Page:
Roughing it along the desert road to Turpan
Travelling in northwestern China can be a perilous affair, but the harsh
The ride to Turpan is a fascinating journey. In vast stretches, the road from Urumqi, the capital of the mainland's northwestern Xinjiang province, appears to be a trail of gravel that lines a bumpy way to the foot of surrounding mountains.
But it is only a surprisingly short distance before the stones give way to meadows sprinkled with dandelions, or to patches of parched earth sprouting tufts of grass. At times, two wildly different types of vegetation exist on opposite sides of the road.
Riding the minibus through parts of this eclectic study of topography is akin to riding a boat in a stormy sea: there is little rest or relief for your body as you are tossed and jostled about for parts of the 200-kilometre journey. The road is narrow and sometimes busy, especially coming out of Urumqi where trucks are driven head on leaving just seconds to veer out of each other's way.
Scattered across the desert are oil rigs, dust-layered chemical factory towns, sand huts where television sets are visible through their small entrances, and single rows of narrow restaurants offering chicken and lamb. Men appearing the size of ants toil on a distant highway being built parallel to the road being traversed.
A sign at one point reads 'Drink Xinjiang beer. Make friends with the world'; other signs remind travellers of the mainland's economic 'open door' policy. Water from a freshwater lake can be seen snaking through the scorched earth; mountains rise and drop in the distance.
Our guide described the Turpan Basin as the 'hottest, sweetest and lowest' place on earth: hottest, because summer temperatures often reach 40 degrees Celsius (we were lucky, it was at least 10 degrees lower); sweetest, because it produces grapes; and lowest, because its depression is 155 metres below sea level, ranking it among the lowest spots in the world.
It was against this backdrop that we climbed into the minibus after stopping to feel the dry earth at our feet and to survey the vast desolate region at a standstill.
Our minibus, however, managed only a hiccup after the key was turned in the ignition. Images of a truck ride among sheep skins, or worse, of a night spent in what seemed like the middle of nowhere, danced in my head. We all breathed a very dry sigh of relief when the minibus sputtered to a start after several failed attempts.
The driver dropped us at the nearest restaurant for lunch - the Petroleum Restaurant at the Petroleum Hotel in Turpan - so the vehicle could be repaired for the journey back to Urumqi.
We rode by taxi to a colourful Uygur market, which lies on the west side of Turpan and appeared rather sleepy at mid-day.
The autonomous region of Xinjiang is mainly Muslim, and is home to more than a dozen ethnic minorities other than the Han Chinese, including the dominant Uygurs.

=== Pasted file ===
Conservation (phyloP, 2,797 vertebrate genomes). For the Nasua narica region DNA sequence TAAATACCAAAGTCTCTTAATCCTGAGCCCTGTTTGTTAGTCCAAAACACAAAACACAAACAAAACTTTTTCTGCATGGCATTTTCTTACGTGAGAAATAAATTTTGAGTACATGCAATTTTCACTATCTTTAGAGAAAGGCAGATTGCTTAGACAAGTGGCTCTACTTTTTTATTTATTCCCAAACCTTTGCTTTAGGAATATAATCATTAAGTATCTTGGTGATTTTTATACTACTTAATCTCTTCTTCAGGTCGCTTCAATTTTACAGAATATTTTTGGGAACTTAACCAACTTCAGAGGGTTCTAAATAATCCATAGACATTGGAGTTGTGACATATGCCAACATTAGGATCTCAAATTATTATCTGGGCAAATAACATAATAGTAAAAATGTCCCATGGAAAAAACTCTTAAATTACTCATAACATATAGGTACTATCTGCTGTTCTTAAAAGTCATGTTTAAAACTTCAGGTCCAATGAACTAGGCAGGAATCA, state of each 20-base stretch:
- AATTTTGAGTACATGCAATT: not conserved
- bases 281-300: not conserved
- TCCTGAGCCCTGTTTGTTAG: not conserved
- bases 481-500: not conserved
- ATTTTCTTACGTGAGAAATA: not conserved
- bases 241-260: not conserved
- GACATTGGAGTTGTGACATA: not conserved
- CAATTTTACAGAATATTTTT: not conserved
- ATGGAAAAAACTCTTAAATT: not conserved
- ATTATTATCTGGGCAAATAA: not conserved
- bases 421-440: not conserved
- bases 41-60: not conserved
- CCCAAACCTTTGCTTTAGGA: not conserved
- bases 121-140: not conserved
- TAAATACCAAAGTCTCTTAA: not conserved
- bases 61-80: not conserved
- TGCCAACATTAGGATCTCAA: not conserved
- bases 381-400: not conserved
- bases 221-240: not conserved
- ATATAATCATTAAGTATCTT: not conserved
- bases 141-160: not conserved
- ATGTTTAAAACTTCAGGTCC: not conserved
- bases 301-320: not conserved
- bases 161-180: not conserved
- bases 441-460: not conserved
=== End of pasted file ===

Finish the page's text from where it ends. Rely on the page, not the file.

In the market, dried grapes and other fruit, bolts of cloth, carpets, hand knives, embroidered shirts and caps are among the choice picks for tourists.
On our way to the Grape Valley just north of the city, we endured another temporary breakdown, this time in a taxi. The other half of our travel group had even less luck: their taxi broke down three times, with the final one apparently being its last exhausted breath. The group was forced to hitch a ride on a truck instead, then walk the rest of the way.
The vine-covered walkways of the valley provided cool relief from the mid-afternoon sun and the frustrating transport troubles. Small lakes in the valley, probably once clear and pristine, were littered with plastic bottles and wrappers, sad evidence of tourists who left behind their own souvenirs as they snaked through the serene oasis.
Parts of the Karez Underground Irrigation Channels or the Karez Wells, said to be one of the great wonders of China rivalling the Great Wall and the Grand Canal, thread through Turpan. The system was constructed by hand more than 2,000 years ago, with wells to collect water as snow melted from surrounding mountains. Though the water runs mostly underground to reduce evaporation, there are openings above ground which people use to clean their hands or dishware.
Back in the repaired minibus, we drove through a street of brick huts where grapes are dried. At the end of the street itself, vendors sold baskets and boxes of fresh but dusty grapes.
With a few hours yet before dark, there was time to visit the Flaming Mountains east of Turpan, a 100-kilometre stretch of mountains with a surface that appeared to be lurching in fear of the scorching heat. From there, we headed to the Jiaohe Ruins - the 'meeting point of two rivers' - west of Turpan and one of two ancient cities in the area. The sandswept ruins, once a garrison town, sit on the edge of a cliff overlooking a narrow bed of trees and grass.
Under the late sunset, a cool dusty breeze fanned through the windows of the minibus as we drove back. When we reached the busiest part of the road, closer to Urumqi, night had darkened our path. The minibus rode the rocky terrain ungracefully; it lurched, then halted, avoiding trotting donkey-drawn carts and trucks that expired without warning. The bus curved around unseen bends, only to stop abruptly when it found itself facing down a truck much bigger than it was.
I had seen enough for the day; I laid my sand-filled hair against the jostling wall of the bus and closed my eyes. My lips were parched, my mouth was dry, but the experience, nonetheless, was unforgettable.